|Publication number||US20060135188 A1|
|Application number||US 10/999,750|
|Publication date||Jun 22, 2006|
|Filing date||Nov 30, 2004|
|Priority date||Nov 30, 2004|
|Also published as||US7480266|
|Publication number||10999750, 999750, US 2006/0135188 A1, US 2006/135188 A1, US 20060135188 A1, US 20060135188A1, US 2006135188 A1, US 2006135188A1, US-A1-20060135188, US-A1-2006135188, US2006/0135188A1, US2006/135188A1, US20060135188 A1, US20060135188A1, US2006135188 A1, US2006135188A1|
|Inventors||Ravi Murty, Jr-Shian Tsai|
|Original Assignee||Murty Ravi A, Jr-Shian Tsai|
|Export Citation||BiBTeX, EndNote, RefMan|
|Referenced by (3), Classifications (10), Legal Events (4)|
|External Links: USPTO, USPTO Assignment, Espacenet|
Various embodiments described herein relate to electronic communications generally, including apparatus, systems, and methods used to transmit and receive information via wireless networks.
Wireless networking devices may contend for access to a shared radio-frequency (RF) spectrum by following protocol rules. The rules may be designed to increase the likelihood of access by active devices. For example, some devices, such as those operating according to protocols including an Institute of Electrical and Electronic Engineers (IEEE) 802.11 protocol, may perform a transmission back-off operation that includes delaying transmission when a busy communications medium is detected. To reduce the probability of data collisions (caused by two or more transmitters operating at the same time during an idle period following a busy period), such devices may randomly choose a particular back-off delay period (one or more time “slots”) within a maximum delay period, referred to as the “contention window.”
The contention window may grow exponentially according to the protocol as the wireless networking device senses recurring instances of a busy medium condition and/or performs a back-off in response to each instance. The device may sense the busy medium condition by detecting RF energy in a received spectrum, perhaps originating from other wireless networking devices transmitting on the same channel(s), utilizing the same modulation technique, and/or obeying the same protocol (hereinafter referred to as “coherent energy”). On the other hand, in-band received energy may originate from an interference source (e.g., a microwave oven) not participating in the protocol. Such interference source operation may cause the contention window associated with the device to reach a maximum value, preventing and/or reducing transmissions from the device. System throughput may decrease as a result.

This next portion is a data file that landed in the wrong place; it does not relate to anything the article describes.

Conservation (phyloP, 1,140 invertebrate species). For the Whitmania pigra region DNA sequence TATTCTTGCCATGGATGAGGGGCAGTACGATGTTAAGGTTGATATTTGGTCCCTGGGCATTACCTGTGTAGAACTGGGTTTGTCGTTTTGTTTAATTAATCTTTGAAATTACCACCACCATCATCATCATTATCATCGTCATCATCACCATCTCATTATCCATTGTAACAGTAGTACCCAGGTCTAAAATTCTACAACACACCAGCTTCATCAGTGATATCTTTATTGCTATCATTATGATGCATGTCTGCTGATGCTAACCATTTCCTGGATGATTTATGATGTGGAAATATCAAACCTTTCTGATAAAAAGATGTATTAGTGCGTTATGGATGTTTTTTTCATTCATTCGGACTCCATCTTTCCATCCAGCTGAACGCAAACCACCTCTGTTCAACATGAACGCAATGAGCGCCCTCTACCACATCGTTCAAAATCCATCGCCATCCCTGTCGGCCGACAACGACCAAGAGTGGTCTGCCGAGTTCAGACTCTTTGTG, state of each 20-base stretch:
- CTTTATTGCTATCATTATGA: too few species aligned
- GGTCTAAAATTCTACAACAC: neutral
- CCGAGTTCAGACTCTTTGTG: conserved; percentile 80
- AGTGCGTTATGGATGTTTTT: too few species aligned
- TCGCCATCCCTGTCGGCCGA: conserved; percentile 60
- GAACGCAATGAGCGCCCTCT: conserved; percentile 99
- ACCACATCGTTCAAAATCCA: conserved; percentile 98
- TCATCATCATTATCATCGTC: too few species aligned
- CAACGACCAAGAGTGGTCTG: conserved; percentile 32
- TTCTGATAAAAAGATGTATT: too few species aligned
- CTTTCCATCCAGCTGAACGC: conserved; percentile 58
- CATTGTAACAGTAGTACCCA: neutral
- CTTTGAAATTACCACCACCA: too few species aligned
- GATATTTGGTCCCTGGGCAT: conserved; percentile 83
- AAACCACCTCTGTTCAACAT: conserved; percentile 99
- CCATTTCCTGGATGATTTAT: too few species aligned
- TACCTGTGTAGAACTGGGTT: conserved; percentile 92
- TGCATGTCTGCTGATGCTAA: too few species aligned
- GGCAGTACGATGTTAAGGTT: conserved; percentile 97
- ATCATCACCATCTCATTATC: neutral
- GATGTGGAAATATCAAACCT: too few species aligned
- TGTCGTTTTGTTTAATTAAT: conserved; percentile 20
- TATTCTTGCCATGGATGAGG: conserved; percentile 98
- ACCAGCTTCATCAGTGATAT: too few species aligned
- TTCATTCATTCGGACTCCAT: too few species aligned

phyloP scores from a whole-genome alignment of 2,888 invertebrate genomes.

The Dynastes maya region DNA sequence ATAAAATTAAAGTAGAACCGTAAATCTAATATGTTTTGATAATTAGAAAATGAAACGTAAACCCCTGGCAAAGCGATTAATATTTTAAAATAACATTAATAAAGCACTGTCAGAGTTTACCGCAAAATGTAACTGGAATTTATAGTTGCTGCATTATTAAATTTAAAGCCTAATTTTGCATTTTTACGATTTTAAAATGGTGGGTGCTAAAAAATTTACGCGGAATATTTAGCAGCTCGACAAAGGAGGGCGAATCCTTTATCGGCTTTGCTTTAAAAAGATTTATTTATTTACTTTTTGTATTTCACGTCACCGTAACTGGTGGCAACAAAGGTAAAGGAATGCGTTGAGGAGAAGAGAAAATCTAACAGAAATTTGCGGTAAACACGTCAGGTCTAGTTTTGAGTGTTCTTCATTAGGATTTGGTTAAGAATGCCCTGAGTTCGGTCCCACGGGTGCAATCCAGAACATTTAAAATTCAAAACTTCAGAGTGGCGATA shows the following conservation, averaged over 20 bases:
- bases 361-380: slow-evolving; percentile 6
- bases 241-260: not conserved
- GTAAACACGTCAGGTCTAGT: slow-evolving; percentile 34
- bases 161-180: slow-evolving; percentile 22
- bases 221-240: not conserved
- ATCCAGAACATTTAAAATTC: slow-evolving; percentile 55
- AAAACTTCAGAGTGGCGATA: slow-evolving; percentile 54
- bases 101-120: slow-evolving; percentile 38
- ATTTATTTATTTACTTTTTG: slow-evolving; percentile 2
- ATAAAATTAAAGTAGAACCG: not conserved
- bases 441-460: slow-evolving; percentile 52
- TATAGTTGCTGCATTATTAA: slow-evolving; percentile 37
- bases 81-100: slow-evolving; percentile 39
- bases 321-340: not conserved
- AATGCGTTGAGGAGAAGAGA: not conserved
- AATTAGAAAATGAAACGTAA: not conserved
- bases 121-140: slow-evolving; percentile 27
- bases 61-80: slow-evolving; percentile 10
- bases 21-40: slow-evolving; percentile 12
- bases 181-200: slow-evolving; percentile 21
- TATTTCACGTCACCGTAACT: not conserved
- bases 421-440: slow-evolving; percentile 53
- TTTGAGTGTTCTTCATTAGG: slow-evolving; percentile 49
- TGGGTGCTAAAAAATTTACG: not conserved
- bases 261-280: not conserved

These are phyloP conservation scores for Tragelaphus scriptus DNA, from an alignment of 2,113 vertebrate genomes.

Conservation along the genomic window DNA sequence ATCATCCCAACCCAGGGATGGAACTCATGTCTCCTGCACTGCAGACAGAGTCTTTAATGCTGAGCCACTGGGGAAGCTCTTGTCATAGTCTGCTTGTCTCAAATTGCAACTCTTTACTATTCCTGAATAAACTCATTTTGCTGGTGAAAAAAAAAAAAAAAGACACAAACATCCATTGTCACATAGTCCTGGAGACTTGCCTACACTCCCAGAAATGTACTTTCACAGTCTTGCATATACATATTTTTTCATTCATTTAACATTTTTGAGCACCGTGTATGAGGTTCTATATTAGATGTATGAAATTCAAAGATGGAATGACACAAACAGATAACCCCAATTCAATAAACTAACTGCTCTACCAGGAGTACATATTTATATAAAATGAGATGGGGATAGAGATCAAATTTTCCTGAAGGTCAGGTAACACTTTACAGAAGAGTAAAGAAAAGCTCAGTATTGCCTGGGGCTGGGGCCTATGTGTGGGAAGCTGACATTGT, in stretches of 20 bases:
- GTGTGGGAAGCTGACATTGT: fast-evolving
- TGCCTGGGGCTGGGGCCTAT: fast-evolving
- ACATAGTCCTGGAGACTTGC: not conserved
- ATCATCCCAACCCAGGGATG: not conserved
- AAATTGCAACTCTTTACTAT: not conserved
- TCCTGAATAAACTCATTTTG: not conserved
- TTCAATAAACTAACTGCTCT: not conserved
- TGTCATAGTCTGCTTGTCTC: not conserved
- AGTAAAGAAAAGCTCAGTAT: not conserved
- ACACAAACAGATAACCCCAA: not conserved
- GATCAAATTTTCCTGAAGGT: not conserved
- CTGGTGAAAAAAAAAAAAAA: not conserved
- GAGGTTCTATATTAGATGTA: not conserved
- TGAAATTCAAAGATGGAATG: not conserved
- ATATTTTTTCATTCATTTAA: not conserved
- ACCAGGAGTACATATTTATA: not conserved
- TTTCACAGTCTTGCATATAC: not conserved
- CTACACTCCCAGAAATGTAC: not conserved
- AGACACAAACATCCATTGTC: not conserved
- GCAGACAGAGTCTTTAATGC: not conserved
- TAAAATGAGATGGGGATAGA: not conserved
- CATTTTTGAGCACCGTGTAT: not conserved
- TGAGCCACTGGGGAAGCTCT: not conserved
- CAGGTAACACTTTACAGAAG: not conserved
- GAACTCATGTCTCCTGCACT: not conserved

For more information regarding IEEE 802.11 standards, please refer to “IEEE Standards for Information Technology—Telecommunications and Information Exchange between Systems—Local and Metropolitan Area Network—Specific Requirements—Part 11: Wireless LAN Medium Access Control (MAC) and Physical Layer (PHY), ISO/IEC 8802-11: 1999” and related amendments.
As noted previously, some wireless networking devices may back off repeatedly and/or increase the size of a contention window in the presence of a non-coherent interferer, and may thereby forego the opportunity to transmit. System throughput may be sacrificed as a result. Some embodiments disclosed herein may operate to recover throughput lost due to this phenomenon by differentiating between coherent and non-coherent spectral energy, and by proceeding to transmit in the presence of non-coherent energy. This mode of “aggressive transmission” may optionally follow a single back-off, a back-off of limited duration, and other operational sequences that enable transmission in the presence of non-coherent energy while providing some degree of collision protection for other coherent wireless devices.
The apparatus 100 may also include a contention window comparator 142 coupled to the detector 120. Various embodiments disclosed herein may operate to observe the behavior of a contention window and/or changes in a signal-to-noise ratio associated with signals originating from stations participating in a basic service set (BSS). Since the contention window size may grow to a maximum in the presence of a non-coherent interferer, a large window size may indicate that received RF energy in the channel comprises non-coherent noise. For more information regarding theoretical contention window size, please see “Dynamic Tuning of the IEEE 802.11 Protocol to Achieve a Theoretical Throughput Limit” by Frederico Cali and Marco Conti, IEEE/ACM Transactions on Networking, Vol. 8, No. 6, December 2000. See also “A Capacity Analysis for the IEEE 802.11 MAC Protocol” by Y. C. Tay and K. C. Chua, Wireless Networks Vol. 7, 159-171, 2001.